An executive decision
I am pleased to announce the appointment of Tracey DePellegrin as the new Executive Director of the GSA. Tracey has been the Executive Editor of our two journals, GENETICS and G3. Those of you who have not been president of the GSA—a population that included me until this year—may well be asking, “What does an executive director of a scientific society do?” But even if you don’t know the job description, I seriously doubt that any of you who have interacted with the GSA journals—as an author, reviewer or editor—is asking, “Why Tracey?”
The answer to the first question, about the job of our Executive Director, is simple: The Executive Director does a lot. She is the chief administrative officer of the Society, responsible for programs and policies that include the journals, conferences, communications, trainee professional development, education and advocacy. The Executive Director manages our staff, oversees our financial operations and develops new programs and initiatives in conjunction with the GSA Board of Directors. In short, unlike the volunteer academic leadership of the Society who wash up on the GSA shore with the trade winds of each election cycle, the Executive Director is a full-time professional providing the fixed marina where the yearly academic flotsam and jetsam come to rest.
The answer to the second question—why the Board of Directors chose Tracey—is also simple: She is the ideal person to lead the GSA during a time when scientific societies face a difficult and complex transition. Access to a journal like GENETICS, long a major reason to join a society, is free to most academic users. And the traditional loyalties of our profession that made it standard to join the society that best represented one’s science no longer hold much sway with many young geneticists. We need to have an executive director with enthusiasm and energy, good people skills, diplomacy, a substantial track record of successful management and mentoring, and the ability to navigate the ever-changing challenges faced by our members and communities. Tracey brings all these traits, along with a deep knowledge of and commitment to our Society, having been on our journal staff since 2003.
Tracey has an outstanding track record leading our editorial office and journal teams. She strengthened journal finances and managed GENETICS’ transition to be online only. She helped the editors expand the content of GENETICS, implementing new article types such as the model organism “Book” series, Commentaries and Toolbox Reviews. She implemented innovative features like the linking of genetic terms in papers to the model organism databases. Tracey spearheaded the launch of our open-access journal G3 in 2011, and ushered its growth to ~40 papers every month. And she launched a new website for GENETICS in its 100th anniversary year. Both journals have gained in visibility and have developed a well-earned reputation for fairness, for speed, and for tackling thorny editorial and publication issues. She oversaw the launch of our Genes to Genomes blog (which you’re reading now), and initiated the use of social media to highlight articles in our journals. She began a science writing internship program, which has hired grad students and mentored them in writing skills (one of their posts is the most viewed post ever on the blog). She’s made it a priority to ensure that authors, editors, and reviewers experience a highly-responsive, cohesive editorial office where concerns are addressed as rapidly as possible. A measure of Tracey’s stature within her own community is her appointment as Editor-in-Chief of Science Editor, the journal for the Council of Science Editors.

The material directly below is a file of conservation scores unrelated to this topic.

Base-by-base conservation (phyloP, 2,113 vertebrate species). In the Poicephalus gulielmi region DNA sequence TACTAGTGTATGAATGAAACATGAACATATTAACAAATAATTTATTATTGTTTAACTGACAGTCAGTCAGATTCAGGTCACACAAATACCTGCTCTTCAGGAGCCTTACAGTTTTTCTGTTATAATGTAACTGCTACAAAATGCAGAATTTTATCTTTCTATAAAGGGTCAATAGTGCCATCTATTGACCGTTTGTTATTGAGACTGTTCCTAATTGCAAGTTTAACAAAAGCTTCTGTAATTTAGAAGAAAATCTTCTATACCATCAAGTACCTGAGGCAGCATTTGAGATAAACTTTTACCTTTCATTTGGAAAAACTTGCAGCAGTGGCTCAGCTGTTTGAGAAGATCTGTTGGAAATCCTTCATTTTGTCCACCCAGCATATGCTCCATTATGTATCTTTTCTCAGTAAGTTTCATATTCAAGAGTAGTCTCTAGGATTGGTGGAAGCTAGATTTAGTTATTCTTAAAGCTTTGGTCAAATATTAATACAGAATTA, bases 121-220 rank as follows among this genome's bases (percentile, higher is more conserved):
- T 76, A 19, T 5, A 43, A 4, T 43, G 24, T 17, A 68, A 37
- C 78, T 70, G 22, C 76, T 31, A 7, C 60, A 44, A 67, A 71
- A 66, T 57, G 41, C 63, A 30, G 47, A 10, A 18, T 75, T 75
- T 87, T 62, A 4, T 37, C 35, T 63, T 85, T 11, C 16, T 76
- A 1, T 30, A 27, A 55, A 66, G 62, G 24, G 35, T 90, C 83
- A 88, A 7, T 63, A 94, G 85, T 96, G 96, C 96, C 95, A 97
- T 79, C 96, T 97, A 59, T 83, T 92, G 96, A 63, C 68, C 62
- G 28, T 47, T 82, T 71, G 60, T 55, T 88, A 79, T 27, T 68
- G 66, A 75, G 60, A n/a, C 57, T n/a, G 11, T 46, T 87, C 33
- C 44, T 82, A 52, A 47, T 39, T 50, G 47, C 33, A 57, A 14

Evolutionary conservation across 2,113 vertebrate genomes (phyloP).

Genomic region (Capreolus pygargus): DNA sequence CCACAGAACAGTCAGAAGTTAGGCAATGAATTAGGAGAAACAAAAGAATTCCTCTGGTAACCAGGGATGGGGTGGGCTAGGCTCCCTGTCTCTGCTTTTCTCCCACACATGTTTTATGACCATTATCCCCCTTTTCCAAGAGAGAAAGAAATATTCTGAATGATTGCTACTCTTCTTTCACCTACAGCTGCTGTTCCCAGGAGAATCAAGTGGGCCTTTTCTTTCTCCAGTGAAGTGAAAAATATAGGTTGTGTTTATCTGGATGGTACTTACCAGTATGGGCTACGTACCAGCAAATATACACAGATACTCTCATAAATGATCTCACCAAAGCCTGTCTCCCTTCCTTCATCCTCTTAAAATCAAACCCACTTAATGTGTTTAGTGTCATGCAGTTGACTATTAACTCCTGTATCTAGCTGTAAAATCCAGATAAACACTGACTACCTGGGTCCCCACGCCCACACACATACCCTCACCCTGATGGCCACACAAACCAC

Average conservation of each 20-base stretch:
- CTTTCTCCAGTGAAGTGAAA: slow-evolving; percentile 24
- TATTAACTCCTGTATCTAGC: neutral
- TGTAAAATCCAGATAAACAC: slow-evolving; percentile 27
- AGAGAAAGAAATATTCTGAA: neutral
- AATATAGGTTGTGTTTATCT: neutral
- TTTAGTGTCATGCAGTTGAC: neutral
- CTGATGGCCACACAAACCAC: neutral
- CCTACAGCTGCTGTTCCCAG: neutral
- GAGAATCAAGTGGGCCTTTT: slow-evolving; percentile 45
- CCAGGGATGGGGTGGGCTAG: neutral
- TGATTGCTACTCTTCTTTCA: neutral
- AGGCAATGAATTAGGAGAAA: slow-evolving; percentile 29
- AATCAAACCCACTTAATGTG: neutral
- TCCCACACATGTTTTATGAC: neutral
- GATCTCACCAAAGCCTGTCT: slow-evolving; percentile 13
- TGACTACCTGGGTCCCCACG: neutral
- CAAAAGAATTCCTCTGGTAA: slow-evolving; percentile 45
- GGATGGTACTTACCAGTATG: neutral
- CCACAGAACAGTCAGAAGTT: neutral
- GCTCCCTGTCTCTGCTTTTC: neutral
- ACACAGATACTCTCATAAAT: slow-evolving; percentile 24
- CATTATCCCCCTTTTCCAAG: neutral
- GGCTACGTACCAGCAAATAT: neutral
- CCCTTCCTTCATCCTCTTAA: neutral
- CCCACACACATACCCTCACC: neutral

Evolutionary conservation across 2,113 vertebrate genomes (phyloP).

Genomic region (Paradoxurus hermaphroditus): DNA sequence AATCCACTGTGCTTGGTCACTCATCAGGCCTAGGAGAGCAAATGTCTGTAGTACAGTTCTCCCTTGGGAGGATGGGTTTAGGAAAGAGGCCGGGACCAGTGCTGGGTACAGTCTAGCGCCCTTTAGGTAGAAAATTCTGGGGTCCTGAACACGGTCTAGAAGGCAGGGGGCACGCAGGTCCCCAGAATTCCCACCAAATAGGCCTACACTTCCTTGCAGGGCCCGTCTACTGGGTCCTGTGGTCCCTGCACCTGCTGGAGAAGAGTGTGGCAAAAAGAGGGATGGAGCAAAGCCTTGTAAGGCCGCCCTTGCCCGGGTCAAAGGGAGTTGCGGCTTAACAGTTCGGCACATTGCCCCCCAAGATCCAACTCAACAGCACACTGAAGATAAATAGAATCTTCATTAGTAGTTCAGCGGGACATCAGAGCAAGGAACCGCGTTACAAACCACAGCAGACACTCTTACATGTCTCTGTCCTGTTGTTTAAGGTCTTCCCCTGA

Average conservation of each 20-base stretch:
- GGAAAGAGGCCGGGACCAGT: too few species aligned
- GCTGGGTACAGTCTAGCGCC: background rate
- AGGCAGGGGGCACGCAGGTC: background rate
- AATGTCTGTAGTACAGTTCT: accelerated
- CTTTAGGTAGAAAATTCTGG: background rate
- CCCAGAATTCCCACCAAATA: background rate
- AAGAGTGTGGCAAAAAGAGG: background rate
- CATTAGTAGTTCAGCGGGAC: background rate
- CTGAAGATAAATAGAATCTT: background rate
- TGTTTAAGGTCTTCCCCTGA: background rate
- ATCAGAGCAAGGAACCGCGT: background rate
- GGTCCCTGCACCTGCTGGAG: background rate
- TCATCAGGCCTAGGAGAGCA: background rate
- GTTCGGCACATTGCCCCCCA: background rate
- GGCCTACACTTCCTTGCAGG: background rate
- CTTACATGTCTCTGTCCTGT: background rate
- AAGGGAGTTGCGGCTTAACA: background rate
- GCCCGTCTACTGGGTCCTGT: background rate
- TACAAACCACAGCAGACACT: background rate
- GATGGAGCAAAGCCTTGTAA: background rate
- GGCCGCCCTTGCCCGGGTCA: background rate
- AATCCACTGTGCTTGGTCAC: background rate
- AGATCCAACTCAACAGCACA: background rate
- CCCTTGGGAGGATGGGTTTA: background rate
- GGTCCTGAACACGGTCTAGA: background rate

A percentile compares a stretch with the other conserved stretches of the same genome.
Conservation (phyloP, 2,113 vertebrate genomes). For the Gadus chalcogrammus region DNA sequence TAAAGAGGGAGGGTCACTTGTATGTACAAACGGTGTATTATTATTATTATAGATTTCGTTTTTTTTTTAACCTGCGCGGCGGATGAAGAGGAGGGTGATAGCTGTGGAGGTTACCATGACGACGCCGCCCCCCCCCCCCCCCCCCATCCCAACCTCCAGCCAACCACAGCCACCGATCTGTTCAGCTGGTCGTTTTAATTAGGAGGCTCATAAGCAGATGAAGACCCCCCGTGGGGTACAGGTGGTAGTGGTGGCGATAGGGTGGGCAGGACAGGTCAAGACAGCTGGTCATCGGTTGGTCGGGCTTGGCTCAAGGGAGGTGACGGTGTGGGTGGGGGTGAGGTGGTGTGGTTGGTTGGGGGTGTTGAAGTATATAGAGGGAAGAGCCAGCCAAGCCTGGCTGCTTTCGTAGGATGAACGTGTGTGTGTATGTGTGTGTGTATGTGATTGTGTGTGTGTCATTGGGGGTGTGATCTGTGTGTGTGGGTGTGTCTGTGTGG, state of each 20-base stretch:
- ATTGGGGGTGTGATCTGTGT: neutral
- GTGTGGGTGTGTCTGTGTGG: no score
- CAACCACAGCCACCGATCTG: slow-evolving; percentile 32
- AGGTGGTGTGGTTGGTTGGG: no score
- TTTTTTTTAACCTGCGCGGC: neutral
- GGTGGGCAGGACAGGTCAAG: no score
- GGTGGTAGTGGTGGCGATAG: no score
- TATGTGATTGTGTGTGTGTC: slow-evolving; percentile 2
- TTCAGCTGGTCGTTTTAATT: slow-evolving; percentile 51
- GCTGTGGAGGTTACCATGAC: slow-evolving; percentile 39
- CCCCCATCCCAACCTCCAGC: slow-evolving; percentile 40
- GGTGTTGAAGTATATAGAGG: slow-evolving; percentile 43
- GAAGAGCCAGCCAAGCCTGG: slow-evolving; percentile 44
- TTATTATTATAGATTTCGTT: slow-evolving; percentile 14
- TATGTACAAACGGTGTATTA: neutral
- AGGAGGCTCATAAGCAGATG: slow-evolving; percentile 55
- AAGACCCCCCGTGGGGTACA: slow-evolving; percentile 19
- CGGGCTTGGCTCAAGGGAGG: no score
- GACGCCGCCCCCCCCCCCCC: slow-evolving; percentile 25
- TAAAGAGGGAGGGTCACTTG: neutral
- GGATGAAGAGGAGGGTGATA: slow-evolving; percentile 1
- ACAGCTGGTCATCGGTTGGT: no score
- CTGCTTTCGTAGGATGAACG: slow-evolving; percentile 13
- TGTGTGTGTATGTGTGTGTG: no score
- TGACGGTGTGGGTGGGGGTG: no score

Tracey and the Society’s journal team are based in Pittsburgh, and will continue there with this change in Tracey’s title. In consequence, the GSA will continue to have operations both in Bethesda and in Pittsburgh, but its center of gravity will move a bit west. While this reduces some of our presence in the D.C.-based scientific power structure of the NIH, the NSF, Congressional staffers and our many other sister societies, it lets us stay nimble and seize opportunities that can arise when issues can be approached with more of an outsider’s perspective. Those of you who have lived in or visited Pittsburgh know that the city is attractive and vibrant, with two major universities and strong biomedical research (even if some of us who live in Seattle are a little less excited about its football team).
The GSA is 85 years old, but should you be getting out the cane and walker for us? Not happening. Some of our best ideas lie ahead of us, and I’m glad that Tracey has signed on to help develop and implement them. Please join me in welcoming Tracey to this leadership position.